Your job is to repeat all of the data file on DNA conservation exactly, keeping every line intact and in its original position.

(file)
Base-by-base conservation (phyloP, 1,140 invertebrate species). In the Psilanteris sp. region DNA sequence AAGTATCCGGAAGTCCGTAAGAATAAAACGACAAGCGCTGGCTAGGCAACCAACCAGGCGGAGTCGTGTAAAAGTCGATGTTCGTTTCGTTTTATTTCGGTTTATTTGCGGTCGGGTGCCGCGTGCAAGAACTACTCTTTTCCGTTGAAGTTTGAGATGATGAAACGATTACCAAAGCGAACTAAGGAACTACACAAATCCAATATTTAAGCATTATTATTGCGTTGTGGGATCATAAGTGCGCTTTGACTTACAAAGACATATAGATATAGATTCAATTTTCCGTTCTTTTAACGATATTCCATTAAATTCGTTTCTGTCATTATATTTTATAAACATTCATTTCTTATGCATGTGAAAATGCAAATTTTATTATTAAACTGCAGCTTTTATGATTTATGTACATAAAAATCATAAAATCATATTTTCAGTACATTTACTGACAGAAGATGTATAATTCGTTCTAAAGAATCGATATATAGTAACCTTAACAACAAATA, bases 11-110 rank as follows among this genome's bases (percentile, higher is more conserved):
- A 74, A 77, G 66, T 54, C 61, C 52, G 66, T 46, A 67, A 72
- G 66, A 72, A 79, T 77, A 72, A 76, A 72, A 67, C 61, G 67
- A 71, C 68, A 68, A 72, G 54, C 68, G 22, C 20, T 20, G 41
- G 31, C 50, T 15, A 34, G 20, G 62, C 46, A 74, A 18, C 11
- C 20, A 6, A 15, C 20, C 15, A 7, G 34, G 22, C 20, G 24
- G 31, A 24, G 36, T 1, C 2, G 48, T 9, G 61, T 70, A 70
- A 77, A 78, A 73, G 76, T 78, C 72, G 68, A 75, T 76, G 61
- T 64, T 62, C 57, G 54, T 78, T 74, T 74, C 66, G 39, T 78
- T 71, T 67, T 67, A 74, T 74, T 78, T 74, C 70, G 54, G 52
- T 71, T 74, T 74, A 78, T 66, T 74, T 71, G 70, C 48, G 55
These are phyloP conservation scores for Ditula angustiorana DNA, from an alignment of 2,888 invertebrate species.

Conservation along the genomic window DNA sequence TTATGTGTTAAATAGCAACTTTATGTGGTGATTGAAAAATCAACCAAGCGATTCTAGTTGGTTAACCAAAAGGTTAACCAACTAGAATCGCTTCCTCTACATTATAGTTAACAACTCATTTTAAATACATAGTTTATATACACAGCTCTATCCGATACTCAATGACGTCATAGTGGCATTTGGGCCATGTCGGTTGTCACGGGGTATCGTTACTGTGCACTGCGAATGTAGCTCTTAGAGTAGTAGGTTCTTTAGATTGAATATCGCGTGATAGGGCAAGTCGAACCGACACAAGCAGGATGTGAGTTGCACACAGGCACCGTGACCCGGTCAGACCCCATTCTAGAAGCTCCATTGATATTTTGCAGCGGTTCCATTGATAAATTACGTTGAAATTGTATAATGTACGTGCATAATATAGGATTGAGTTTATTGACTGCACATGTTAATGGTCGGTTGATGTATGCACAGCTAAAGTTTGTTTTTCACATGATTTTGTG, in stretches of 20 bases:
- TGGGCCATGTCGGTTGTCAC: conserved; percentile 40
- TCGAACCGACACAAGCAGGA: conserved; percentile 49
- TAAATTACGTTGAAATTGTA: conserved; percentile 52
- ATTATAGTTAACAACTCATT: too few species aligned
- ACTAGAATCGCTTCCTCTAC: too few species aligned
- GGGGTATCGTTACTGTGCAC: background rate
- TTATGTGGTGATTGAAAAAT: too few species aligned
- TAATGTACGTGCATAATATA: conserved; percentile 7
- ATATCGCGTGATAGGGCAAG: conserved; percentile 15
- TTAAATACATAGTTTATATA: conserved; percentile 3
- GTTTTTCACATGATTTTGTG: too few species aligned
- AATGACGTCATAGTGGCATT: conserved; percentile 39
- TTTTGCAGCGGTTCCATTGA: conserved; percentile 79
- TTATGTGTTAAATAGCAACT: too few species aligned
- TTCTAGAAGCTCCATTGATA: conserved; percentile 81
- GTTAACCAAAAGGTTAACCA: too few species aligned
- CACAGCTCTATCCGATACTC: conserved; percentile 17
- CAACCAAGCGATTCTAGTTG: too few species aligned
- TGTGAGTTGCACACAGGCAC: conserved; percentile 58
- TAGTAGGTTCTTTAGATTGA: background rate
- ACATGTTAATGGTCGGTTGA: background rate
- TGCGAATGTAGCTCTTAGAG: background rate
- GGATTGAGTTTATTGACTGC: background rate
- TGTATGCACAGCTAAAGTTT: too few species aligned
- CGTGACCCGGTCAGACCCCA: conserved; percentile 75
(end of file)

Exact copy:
Base-by-base conservation (phyloP, 1,140 invertebrate species). In the Psilanteris sp. region DNA sequence AAGTATCCGGAAGTCCGTAAGAATAAAACGACAAGCGCTGGCTAGGCAACCAACCAGGCGGAGTCGTGTAAAAGTCGATGTTCGTTTCGTTTTATTTCGGTTTATTTGCGGTCGGGTGCCGCGTGCAAGAACTACTCTTTTCCGTTGAAGTTTGAGATGATGAAACGATTACCAAAGCGAACTAAGGAACTACACAAATCCAATATTTAAGCATTATTATTGCGTTGTGGGATCATAAGTGCGCTTTGACTTACAAAGACATATAGATATAGATTCAATTTTCCGTTCTTTTAACGATATTCCATTAAATTCGTTTCTGTCATTATATTTTATAAACATTCATTTCTTATGCATGTGAAAATGCAAATTTTATTATTAAACTGCAGCTTTTATGATTTATGTACATAAAAATCATAAAATCATATTTTCAGTACATTTACTGACAGAAGATGTATAATTCGTTCTAAAGAATCGATATATAGTAACCTTAACAACAAATA, bases 11-110 rank as follows among this genome's bases (percentile, higher is more conserved):
- A 74, A 77, G 66, T 54, C 61, C 52, G 66, T 46, A 67, A 72
- G 66, A 72, A 79, T 77, A 72, A 76, A 72, A 67, C 61, G 67
- A 71, C 68, A 68, A 72, G 54, C 68, G 22, C 20, T 20, G 41
- G 31, C 50, T 15, A 34, G 20, G 62, C 46, A 74, A 18, C 11
- C 20, A 6, A 15, C 20, C 15, A 7, G 34, G 22, C 20, G 24
- G 31, A 24, G 36, T 1, C 2, G 48, T 9, G 61, T 70, A 70
- A 77, A 78, A 73, G 76, T 78, C 72, G 68, A 75, T 76, G 61
- T 64, T 62, C 57, G 54, T 78, T 74, T 74, C 66, G 39, T 78
- T 71, T 67, T 67, A 74, T 74, T 78, T 74, C 70, G 54, G 52
- T 71, T 74, T 74, A 78, T 66, T 74, T 71, G 70, C 48, G 55
These are phyloP conservation scores for Ditula angustiorana DNA, from an alignment of 2,888 invertebrate species.

Conservation along the genomic window DNA sequence TTATGTGTTAAATAGCAACTTTATGTGGTGATTGAAAAATCAACCAAGCGATTCTAGTTGGTTAACCAAAAGGTTAACCAACTAGAATCGCTTCCTCTACATTATAGTTAACAACTCATTTTAAATACATAGTTTATATACACAGCTCTATCCGATACTCAATGACGTCATAGTGGCATTTGGGCCATGTCGGTTGTCACGGGGTATCGTTACTGTGCACTGCGAATGTAGCTCTTAGAGTAGTAGGTTCTTTAGATTGAATATCGCGTGATAGGGCAAGTCGAACCGACACAAGCAGGATGTGAGTTGCACACAGGCACCGTGACCCGGTCAGACCCCATTCTAGAAGCTCCATTGATATTTTGCAGCGGTTCCATTGATAAATTACGTTGAAATTGTATAATGTACGTGCATAATATAGGATTGAGTTTATTGACTGCACATGTTAATGGTCGGTTGATGTATGCACAGCTAAAGTTTGTTTTTCACATGATTTTGTG, in stretches of 20 bases:
- TGGGCCATGTCGGTTGTCAC: conserved; percentile 40
- TCGAACCGACACAAGCAGGA: conserved; percentile 49
- TAAATTACGTTGAAATTGTA: conserved; percentile 52
- ATTATAGTTAACAACTCATT: too few species aligned
- ACTAGAATCGCTTCCTCTAC: too few species aligned
- GGGGTATCGTTACTGTGCAC: background rate
- TTATGTGGTGATTGAAAAAT: too few species aligned
- TAATGTACGTGCATAATATA: conserved; percentile 7
- ATATCGCGTGATAGGGCAAG: conserved; percentile 15
- TTAAATACATAGTTTATATA: conserved; percentile 3
- GTTTTTCACATGATTTTGTG: too few species aligned
- AATGACGTCATAGTGGCATT: conserved; percentile 39
- TTTTGCAGCGGTTCCATTGA: conserved; percentile 79
- TTATGTGTTAAATAGCAACT: too few species aligned
- TTCTAGAAGCTCCATTGATA: conserved; percentile 81
- GTTAACCAAAAGGTTAACCA: too few species aligned
- CACAGCTCTATCCGATACTC: conserved; percentile 17
- CAACCAAGCGATTCTAGTTG: too few species aligned
- TGTGAGTTGCACACAGGCAC: conserved; percentile 58
- TAGTAGGTTCTTTAGATTGA: background rate
- ACATGTTAATGGTCGGTTGA: background rate
- TGCGAATGTAGCTCTTAGAG: background rate
- GGATTGAGTTTATTGACTGC: background rate
- TGTATGCACAGCTAAAGTTT: too few species aligned
- CGTGACCCGGTCAGACCCCA: conserved; percentile 75